In terms of implementation, the entire thing was smuggled in quickly under cover of Easter and Sallah celebrations. Its immediate victims were carefully my friends who live in Band A areas enjoying nearly 20 hours  of power daily tell me they used to spend an average of N10,000 daily on electricity. Since after the draconian increase, they tell me they now spend between N35,000 and N40,000 daily on electricity. Much of what they get as power supply is half current. They are still visited with unannounced periodic power outages and load shedding at the discretion of the local distribution companies who are accountable to no one in particular.

This Band A palaver does not end with the individual elite consumers. If the parameter is the number of hours of electricity enjoyed by a consumer, then bigger trouble is in the pipeline. Major hospitals (public and private) whose life support equipment are hooked onto electricity are in this band. Major hotels, factories, malls, airports and other public places may find themselves in this band. They now need to increase their service charges in order to pay for the new tariff. Even the National Assembly is under Band A and  its spoilt occupants cannot spend a minute in session except in air conditioned comfort!

Official response  to the untold hardship of the new tariffs has displayed the trade mark insensitivity of the Tinubu government. The Minister of Power has in fact accused Nigerians of being irresponsible in their power consumption habits. People leave their light bulbs on for indefinite hours. Others leave their refrigerators and air conditioners on indefinitely. The minister has reportedly apologized for the insult but has never disowned the insulting utterances. Like the currency flotation and gasoline tax, the government has not been honest enough to own up that these policies and so called reforms are largely plagiarized prescriptions of the IMF and World Bank. Regime trumpets are too busy  singing the praise of the reforming zeal of Mr. Tinubu to own up to the crass thoughtlessness of these so called reforms. Even worse is the lawlessness of the reforms like the electricity tariff increases.

My brother and friend, Femi Falana, has screamed in disbelief that this electricity tariff gambit is mostly illegal. In the applicable NERC law, there is provision for an early warning, a mass public enlightenment campaign, public hearings across the nation, as well as National Assembly debates and ratification of the proposed tariff regime that would precede a consensual increase in electricity tariffs if any. None of these requirements was met or adhered to. Just a casual insensitive announcement.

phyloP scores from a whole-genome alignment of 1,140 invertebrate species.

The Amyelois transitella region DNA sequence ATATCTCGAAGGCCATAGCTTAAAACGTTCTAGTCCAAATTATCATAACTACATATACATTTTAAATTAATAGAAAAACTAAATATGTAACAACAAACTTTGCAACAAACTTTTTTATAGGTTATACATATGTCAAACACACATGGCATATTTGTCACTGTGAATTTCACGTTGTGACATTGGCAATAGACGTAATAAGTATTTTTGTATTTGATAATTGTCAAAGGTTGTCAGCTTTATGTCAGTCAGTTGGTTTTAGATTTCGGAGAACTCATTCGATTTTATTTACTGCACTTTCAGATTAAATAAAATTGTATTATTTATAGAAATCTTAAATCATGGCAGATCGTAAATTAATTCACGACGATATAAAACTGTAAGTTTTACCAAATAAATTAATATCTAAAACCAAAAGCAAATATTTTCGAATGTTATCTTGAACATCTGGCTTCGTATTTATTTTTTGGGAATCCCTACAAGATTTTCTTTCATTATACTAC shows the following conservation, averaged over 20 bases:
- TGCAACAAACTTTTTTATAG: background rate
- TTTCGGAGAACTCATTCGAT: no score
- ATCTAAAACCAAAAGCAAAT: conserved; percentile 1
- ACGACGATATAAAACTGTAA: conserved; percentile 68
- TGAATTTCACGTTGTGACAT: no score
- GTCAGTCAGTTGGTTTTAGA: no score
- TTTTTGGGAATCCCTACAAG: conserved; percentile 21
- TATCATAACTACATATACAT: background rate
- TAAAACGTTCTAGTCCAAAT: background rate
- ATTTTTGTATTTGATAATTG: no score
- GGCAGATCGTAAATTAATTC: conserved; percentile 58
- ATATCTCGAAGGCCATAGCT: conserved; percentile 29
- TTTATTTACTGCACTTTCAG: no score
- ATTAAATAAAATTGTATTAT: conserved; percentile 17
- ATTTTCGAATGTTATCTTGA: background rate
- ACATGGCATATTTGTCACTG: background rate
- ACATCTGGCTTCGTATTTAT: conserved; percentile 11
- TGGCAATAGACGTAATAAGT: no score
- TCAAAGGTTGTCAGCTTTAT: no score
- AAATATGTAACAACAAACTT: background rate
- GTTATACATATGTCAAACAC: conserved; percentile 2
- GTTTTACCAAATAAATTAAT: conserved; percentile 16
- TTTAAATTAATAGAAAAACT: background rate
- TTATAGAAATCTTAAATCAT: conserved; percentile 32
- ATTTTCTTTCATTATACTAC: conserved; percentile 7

What makes the electricity tariff increase problematic is the long standing reputation of our electricity system. Among the populace especially the urban and rural poor, our public electricity system has become synonymous with perennial darkness. Where there is power supply for a few hours, there are hardly any meters to measure what is being consumed. This has led to the fraud called ‘estimated bills’ under which officials of distribution companies inflict whatever draconian bills they decide on hapless consumers and negotiate payments into their pockets or the coffers of the vastly incompetent distribution companies with their armies of corrupt officials and dubious owners.

While affected consumers struggle to pay the new tariffs through every part of their body to keep their homes lit and their businesses in session, the tariff increase has raised too many questions about the nation’s electricity sector. How will the 300% tariff hike on a small segment of consumers (1.5 million) create the pool of resources needed to develop the power sector into a viable national  sector? How does this tariff increase inflicted on a minority elite alleviate the hardship of a whole nation?  What happens to electricity consumers in the other bands no yet covered by the progressive tariff increases?

There are more serious issues of accountability and basic responsibility of government that have remained lingering over these years. Estimates of expenditure on the power sector between 1999 and 2010 indicates an expenditure of  over N4.7 trillion. Countless projects have been initiated and abandoned by all manner of foreign and local investors. Politicians have made many impressive speeches about their intention to end the reign of darkness if only to deepen the crisis. Some states have even tried to initiate power projects on their own only to auction off the infrastructure because they did no homework on the implications. In spite of this huge expenditure, vast areas of the country have no experience of what is called electricity. Our rural, suburban and inner cities are without electricity sometimes for upwards of 6-8 months in a year. In spite of the speeches and succession of regimes, Nigeria is still stuck with less than 5,000 Megawatts of electricity on a year-on-year basis. Our legacy after the huge expenditures is endless darkness.

All manner of solutions have been implemented. Separate generation, transmission and distribution companies have been created and rolled out. Power distribution licenses have been issued to companies in different locations of the country. In most cases, these licenses were issued to companies owned and run by political crooks and virtual illiterates and sometimes outrightly bankrupt individuals who have resorted to massive bank loans to sustain their rickety operations.  The end result is the current state of scandalous inefficiency in the delivery of a service that ought to be the lifeblood of the nation.

It is part of the fraudulent devaluation of language in the politics of the present day to refer to a heartless increase of tariffs on electricity as ‘reform’ of the power sector. Imposition of a huge tax on the nation’s long dark night is perhaps the best name for the present politics of insensitivity and lack of compassion.